The boys got into some small fallfish and I landed a tiny smallmouth on an olive Klinkhammer. We decided to move upstream before we lost too much light.  The boys bushwacked up to a big pool while I decided to work the riffles at the tail. I lobbed the Klinkhammer in to some fast water and after 169 days netted the first trout in 2011.

-- Decent smallie on Klinkhammer --
I moved upstream slowly to some rising fish just above the riffles and got into a decent smallmouth. One of the better fish that's been on my line in awhile. 

I continued to work upstream to find the boys who had got into some fish but could not land them. There was some good sized fish rising in the big pool and we were all working it hard.

-- Smallie with a bit of fight --
Just as the light was failing and the fish where getting really active on the surface, a beaver decided to let us know that this was his fishing turf and started to slap and submarine the pool spooking anything within a 400 ft radius.

We packed it in and started to head home just after 9 PM.  There was very little light left, but you gotta love long summer days with great fishing into the early evening.

Sunday, June 19, 2011


-- Westford Steam Team --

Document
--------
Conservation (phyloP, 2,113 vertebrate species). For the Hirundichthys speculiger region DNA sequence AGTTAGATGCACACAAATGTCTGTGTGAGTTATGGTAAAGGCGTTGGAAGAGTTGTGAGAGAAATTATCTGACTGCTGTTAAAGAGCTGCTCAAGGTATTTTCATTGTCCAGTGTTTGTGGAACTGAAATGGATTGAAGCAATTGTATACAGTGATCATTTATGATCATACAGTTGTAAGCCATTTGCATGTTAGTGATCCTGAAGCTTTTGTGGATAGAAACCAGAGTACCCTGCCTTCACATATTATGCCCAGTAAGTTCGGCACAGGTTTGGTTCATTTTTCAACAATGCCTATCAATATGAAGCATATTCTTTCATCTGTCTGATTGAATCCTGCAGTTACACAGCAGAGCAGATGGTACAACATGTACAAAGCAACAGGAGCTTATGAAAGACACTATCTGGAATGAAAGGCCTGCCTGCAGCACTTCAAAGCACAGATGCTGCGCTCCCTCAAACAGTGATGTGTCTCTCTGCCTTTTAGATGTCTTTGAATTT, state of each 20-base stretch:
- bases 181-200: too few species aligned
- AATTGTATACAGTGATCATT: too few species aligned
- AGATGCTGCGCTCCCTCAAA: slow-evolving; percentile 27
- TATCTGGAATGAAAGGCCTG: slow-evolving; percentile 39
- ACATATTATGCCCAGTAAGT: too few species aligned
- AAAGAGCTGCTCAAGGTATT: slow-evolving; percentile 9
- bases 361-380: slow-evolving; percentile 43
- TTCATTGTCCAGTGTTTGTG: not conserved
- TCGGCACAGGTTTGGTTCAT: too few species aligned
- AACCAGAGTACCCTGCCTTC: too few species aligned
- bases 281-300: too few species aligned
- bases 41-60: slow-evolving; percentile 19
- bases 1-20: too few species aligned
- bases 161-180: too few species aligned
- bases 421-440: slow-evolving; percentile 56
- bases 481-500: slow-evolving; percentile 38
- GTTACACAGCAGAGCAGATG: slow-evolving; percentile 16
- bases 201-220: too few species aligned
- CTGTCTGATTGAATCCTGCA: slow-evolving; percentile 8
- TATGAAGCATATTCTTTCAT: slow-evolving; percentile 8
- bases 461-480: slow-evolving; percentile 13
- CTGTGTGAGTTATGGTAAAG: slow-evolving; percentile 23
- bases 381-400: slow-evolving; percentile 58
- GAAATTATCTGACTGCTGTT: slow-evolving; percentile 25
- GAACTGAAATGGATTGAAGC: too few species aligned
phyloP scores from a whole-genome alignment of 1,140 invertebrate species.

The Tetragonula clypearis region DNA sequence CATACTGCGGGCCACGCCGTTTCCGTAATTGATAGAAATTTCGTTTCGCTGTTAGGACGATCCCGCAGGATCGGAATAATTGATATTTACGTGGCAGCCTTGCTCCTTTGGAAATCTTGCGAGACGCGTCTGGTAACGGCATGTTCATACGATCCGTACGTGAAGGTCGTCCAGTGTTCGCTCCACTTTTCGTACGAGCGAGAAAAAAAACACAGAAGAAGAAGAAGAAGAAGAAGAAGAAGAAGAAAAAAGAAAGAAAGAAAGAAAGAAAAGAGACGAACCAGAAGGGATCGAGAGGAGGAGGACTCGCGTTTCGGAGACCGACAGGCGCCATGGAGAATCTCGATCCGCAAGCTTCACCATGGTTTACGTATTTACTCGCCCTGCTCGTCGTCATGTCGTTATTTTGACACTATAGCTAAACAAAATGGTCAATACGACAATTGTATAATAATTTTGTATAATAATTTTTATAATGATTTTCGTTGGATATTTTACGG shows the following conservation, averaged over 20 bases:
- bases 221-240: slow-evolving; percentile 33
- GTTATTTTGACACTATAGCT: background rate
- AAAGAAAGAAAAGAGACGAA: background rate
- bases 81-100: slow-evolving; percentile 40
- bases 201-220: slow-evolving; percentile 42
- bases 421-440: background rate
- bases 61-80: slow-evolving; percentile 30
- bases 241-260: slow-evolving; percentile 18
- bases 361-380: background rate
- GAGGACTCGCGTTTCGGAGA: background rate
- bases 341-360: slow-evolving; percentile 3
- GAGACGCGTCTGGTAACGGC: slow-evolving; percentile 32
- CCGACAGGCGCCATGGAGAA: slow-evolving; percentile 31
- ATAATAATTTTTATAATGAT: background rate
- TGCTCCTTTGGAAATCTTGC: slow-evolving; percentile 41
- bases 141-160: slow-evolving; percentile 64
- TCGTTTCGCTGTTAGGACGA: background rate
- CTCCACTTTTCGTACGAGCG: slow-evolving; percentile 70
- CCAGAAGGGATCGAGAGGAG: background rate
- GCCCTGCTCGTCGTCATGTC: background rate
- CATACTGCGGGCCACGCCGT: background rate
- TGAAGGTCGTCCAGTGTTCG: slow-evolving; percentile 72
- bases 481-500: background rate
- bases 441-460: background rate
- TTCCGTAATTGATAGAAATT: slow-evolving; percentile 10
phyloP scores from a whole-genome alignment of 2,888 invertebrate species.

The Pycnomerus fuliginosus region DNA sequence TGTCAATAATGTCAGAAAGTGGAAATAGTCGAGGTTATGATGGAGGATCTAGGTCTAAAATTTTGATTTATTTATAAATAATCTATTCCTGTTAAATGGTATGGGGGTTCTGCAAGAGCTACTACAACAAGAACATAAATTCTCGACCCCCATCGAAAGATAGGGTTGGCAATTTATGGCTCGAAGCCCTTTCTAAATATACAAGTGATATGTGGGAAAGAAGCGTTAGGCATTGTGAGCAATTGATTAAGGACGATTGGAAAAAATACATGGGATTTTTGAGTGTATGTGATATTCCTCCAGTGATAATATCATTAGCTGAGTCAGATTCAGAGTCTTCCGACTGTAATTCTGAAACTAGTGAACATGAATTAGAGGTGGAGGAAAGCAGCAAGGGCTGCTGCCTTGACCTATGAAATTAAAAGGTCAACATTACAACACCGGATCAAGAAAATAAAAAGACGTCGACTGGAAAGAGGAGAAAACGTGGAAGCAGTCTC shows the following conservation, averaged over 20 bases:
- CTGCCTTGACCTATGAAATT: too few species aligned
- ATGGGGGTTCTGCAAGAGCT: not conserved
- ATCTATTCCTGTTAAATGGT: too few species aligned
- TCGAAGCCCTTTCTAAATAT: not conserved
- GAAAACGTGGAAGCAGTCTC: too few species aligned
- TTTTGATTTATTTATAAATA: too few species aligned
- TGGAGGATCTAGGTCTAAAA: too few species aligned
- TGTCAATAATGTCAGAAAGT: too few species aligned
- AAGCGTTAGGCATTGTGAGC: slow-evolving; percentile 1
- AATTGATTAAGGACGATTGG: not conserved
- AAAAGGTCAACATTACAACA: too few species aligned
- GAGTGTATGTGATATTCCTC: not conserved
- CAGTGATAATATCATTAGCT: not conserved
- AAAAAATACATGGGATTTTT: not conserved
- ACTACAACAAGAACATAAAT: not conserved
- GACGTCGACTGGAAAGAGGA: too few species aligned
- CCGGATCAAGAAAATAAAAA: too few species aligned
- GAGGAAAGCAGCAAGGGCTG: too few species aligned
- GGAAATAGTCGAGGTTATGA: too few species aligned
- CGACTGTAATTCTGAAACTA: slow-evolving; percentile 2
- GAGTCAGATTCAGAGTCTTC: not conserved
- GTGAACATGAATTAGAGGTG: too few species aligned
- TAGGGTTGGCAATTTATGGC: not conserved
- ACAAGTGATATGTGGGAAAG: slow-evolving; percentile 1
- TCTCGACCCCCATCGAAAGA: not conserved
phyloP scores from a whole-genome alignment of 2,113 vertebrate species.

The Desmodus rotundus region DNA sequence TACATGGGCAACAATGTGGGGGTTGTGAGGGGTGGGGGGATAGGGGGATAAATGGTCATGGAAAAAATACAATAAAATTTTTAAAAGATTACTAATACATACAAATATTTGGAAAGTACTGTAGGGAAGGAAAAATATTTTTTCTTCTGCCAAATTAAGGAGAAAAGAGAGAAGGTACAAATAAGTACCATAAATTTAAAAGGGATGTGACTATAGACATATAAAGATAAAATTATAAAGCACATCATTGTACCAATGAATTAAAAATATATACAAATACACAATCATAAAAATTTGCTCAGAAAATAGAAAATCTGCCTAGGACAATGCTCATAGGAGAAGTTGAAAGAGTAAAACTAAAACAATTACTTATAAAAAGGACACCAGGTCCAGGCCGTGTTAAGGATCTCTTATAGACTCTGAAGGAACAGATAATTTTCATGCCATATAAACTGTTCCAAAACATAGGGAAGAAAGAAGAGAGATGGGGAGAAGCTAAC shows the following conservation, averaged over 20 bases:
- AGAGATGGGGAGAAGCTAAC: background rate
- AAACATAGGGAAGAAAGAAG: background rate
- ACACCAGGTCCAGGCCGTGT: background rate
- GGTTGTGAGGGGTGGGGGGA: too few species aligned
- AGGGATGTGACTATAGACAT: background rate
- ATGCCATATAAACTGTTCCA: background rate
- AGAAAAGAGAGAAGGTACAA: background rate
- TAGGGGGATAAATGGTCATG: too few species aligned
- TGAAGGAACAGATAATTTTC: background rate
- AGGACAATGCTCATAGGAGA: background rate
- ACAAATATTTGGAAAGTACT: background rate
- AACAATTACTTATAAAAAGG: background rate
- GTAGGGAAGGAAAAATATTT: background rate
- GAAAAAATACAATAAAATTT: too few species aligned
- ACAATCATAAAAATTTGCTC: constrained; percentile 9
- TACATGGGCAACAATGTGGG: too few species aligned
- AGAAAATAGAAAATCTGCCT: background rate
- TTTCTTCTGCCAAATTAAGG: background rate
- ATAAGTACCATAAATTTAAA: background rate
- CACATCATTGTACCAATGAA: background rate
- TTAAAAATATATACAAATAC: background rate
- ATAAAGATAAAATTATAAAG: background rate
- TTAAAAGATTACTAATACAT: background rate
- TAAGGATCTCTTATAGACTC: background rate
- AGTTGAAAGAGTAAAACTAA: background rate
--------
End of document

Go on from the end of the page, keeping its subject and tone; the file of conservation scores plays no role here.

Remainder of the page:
My wife and son volunteer with the Westford Stream Team whose mission is to document all surface water flowing both into and out of our town. They have been part of the team for the last five years collecting data on water quality to make sure upstream sources are not adversely affecting our water quality and to assure that the water leaving town is as good or better than when it arrived. I've had the opportunity to fill in for my wife a couple of times and have participated in the measurement process.

Our town is unique in this region of Massachusetts drawing all of our water from two local aquifers via either town or private wells. We are not part of the Massachusetts Water Resources Authority.

Our local stream water quality directly affects our drinking water.

My wife involved my son at the early age of 11. This on-stream lesson about how water quality affects fish populations has translated to a young man who wants to continue his education after high school in fisheries and wildlife management.

And also has created a pretty decent angler and a budding entomologist.

--Typical Measurement Site --
A typical measurement day starts around 3 AM with the team leader picking up a state certified water measurement meter from a neighboring conservation group. The meter is calibrated at the time of pick-up and again at the time of return. The leader meets the morning crew at the first stream test site around 5 AM and then a second crew relieves the first starting at 8 AM.